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Would Someone Please Advise Me!?

Only later did I realize that what the admin really wanted to know was the name of the student host! Do You Use "Who" or "That" to Refer to People? There are so many things we shorten with email or phrases we use which we don't use elsewhere. Posted by: Emmanuel Cequena | January 17, 2012 at 01:31 PM Hi, Emmanuel.

Thanks for sharing your wonderful example. You are absolutely right to call it a habit, because it is really easy to notice that just a few people use it and very frequently. Posted by: Carolina | January 06, 2011 at 09:38 AM Hi, Carolina. Hey Lynn, please advise :-) Posted by: Marco Rinaudo | June 27, 2009 at 08:08 PM Marco, I am all for googling, and I use google as a verb.

I can't stand "Please advise" not only because it is grammatically incorrect, but also because it seems quite passive aggressive to me- almost like a backhanded attempt to politely ask for I agree. While I agree with most of the statements in your article, I find it odd that we should reject this commonly used phrase simply based on the fact that it is

Why use some bloated sentence when two words will suffice? I googled it becauise it is always flagged as a grammar error. Too many people find the expression irritating or vague. These days, with no additional cost you can add us or me and have a clear, complete sentence: "Please advise us of the shipping status." It's time to break those old,

This phrase is still in use in the military today, and is probably equally common in other radio intensive fields (police department, fire department, etc). So, you can say: "I advise against smoking". As for the "rest of us"...I don't need to pretend, as I genuinely respect my business associates...and my wife - so I would say; "good manners - is good practice". Posted by: Justin | January 07, 2011 at 08:38 AM Hi, Justin.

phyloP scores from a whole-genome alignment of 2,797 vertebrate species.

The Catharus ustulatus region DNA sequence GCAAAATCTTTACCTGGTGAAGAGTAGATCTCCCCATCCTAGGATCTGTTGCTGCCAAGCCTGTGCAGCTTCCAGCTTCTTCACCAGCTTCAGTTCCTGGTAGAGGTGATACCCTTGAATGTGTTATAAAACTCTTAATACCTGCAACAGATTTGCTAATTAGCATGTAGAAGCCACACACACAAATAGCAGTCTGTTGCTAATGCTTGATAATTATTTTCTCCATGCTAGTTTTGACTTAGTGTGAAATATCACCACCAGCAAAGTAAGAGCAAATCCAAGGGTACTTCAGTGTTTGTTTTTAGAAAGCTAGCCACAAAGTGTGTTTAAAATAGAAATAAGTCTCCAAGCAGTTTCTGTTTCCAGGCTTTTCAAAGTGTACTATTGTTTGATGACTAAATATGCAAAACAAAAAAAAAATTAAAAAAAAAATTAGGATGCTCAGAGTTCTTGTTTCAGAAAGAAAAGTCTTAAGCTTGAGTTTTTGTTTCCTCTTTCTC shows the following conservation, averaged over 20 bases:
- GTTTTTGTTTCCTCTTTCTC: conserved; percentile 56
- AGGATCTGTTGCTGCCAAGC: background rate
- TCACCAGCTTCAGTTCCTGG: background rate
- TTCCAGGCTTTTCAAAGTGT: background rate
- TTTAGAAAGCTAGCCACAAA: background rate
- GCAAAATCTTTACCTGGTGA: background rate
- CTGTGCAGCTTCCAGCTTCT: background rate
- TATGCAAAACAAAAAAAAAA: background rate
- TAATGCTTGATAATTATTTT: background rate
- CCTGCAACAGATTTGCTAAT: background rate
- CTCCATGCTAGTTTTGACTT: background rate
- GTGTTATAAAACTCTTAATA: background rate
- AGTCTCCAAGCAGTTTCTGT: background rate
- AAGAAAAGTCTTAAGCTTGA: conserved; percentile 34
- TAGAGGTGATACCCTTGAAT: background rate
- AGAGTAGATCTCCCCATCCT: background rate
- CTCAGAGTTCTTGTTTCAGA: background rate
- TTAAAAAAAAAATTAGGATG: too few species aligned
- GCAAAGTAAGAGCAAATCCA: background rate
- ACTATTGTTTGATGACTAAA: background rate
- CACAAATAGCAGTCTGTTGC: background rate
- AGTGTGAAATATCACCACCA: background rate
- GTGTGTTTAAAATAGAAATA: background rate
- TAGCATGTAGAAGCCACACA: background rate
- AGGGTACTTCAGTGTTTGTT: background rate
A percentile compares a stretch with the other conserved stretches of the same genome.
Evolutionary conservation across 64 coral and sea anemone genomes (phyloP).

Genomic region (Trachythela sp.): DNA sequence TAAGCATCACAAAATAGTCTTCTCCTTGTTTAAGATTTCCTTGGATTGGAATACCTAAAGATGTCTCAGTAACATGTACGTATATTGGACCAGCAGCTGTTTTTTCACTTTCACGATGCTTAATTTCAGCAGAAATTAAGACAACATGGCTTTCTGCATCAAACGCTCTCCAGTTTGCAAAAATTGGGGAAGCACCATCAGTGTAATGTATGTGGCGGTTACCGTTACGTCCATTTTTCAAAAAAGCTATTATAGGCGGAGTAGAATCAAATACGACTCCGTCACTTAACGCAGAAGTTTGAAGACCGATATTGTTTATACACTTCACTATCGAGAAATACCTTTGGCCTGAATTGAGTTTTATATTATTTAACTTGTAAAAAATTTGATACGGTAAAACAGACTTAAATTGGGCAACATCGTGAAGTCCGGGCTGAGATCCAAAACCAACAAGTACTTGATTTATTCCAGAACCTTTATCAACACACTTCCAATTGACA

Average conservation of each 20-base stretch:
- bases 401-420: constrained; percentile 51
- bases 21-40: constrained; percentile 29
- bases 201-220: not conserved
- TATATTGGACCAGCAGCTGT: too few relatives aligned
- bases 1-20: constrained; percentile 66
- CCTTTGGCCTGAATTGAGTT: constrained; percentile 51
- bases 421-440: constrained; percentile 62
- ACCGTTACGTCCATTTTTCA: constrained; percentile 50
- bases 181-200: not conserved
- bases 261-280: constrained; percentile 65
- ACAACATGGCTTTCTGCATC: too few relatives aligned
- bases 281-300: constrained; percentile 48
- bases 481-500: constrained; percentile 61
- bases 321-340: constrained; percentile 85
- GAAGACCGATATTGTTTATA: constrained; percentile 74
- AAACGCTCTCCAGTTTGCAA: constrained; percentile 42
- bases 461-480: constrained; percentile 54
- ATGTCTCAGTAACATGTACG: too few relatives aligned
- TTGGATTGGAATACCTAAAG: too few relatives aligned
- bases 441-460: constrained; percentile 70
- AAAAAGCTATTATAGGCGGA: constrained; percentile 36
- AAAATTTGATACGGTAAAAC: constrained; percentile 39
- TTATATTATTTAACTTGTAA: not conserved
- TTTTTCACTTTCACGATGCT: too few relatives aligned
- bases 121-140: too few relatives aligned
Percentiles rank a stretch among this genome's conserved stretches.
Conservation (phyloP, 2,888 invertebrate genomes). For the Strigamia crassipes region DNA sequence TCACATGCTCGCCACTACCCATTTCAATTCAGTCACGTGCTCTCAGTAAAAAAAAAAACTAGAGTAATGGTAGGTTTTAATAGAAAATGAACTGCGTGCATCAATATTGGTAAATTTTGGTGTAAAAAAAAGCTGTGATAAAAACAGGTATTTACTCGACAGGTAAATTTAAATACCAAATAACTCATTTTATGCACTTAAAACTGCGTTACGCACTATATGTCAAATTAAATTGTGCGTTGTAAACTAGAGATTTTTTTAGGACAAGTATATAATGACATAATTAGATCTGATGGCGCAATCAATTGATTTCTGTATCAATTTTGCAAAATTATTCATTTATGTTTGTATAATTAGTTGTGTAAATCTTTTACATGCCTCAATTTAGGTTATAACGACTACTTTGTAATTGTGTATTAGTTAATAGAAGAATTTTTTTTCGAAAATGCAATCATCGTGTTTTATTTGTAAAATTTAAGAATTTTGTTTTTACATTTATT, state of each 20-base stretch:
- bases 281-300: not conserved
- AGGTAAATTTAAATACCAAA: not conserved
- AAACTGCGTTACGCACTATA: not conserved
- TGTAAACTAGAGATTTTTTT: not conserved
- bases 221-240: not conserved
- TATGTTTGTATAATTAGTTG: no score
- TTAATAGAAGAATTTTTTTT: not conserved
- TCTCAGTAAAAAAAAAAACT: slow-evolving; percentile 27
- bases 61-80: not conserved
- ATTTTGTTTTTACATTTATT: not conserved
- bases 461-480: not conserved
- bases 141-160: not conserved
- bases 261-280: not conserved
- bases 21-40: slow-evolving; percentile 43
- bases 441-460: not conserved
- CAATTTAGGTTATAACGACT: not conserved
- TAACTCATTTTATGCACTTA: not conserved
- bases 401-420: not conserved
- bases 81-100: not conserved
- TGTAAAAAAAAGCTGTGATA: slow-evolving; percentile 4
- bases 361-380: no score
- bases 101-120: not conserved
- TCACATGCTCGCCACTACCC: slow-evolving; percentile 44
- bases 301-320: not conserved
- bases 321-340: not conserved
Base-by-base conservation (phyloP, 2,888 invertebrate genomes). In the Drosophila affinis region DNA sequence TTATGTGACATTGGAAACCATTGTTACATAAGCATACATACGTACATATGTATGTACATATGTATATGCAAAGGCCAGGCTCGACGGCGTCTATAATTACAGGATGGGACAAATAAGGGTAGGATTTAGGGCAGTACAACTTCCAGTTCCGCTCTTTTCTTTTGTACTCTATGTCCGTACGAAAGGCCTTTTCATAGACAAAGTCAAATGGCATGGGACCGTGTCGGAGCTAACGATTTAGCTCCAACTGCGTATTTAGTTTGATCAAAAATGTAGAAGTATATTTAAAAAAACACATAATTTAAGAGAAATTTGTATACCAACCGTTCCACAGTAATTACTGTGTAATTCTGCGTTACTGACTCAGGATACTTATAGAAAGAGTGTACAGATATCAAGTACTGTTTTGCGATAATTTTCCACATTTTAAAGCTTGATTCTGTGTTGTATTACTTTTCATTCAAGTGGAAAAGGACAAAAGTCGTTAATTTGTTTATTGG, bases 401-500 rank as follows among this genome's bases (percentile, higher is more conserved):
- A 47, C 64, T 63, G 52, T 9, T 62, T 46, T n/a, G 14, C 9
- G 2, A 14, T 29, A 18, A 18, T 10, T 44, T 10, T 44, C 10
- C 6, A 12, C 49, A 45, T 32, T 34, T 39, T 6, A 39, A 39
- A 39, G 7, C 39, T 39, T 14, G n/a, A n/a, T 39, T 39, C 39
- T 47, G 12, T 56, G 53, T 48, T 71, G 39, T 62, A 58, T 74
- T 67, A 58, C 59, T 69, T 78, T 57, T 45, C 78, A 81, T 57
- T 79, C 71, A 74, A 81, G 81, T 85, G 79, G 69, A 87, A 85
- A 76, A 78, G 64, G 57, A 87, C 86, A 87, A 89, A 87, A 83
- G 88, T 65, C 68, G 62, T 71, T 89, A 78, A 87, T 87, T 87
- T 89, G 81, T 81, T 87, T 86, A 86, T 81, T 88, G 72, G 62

I have "googled" it to be sure that I made sense as I'm worried my American buyer will be confused (I'm from the Philippines). I'll often receive an email from my superior about upcoming changes that will be implemented, ending with "please advise," as though it means "be aware" of the changes. Posted by: Lynn | June 05, 2009 at 10:14 AM It looks like some people don’t realize that “I googled” is as inappropriate as “Please advise” at the bottom of an Lynn Posted by: Lynn Gaertner-Johnston | August 01, 2010 at 07:54 PM Thanks for your article!!

Thank you for raising the issue so tactfully. Really helpful. Posted by: Alex | March 17, 2011 at 06:49 PM Please advice myself on how to right a formal bizness letter k? Posted by: Eddie | November 04, 2011 at 02:12 PM Eddie, thank you for the hearty laugh.

Posted by: DM | May 09, 2011 at 09:03 AM Alex, somehow I missed your comment in March. Posted by: Sullivan Miles Lane | March 30, 2009 at 12:37 PM Can someone please advise on some alternatives at your earliest convenience Posted by: moveonup | April 08, 2009 at Lynn Posted by: Lynn Gaertner-Johnston | January 25, 2011 at 04:35 PM Hi Lynn, I googled this post after looking through a series of emails from a client, all of which Besides its being incorrect, the phrase "Please advise" irritates and confuses many people, as you can see in the comments above.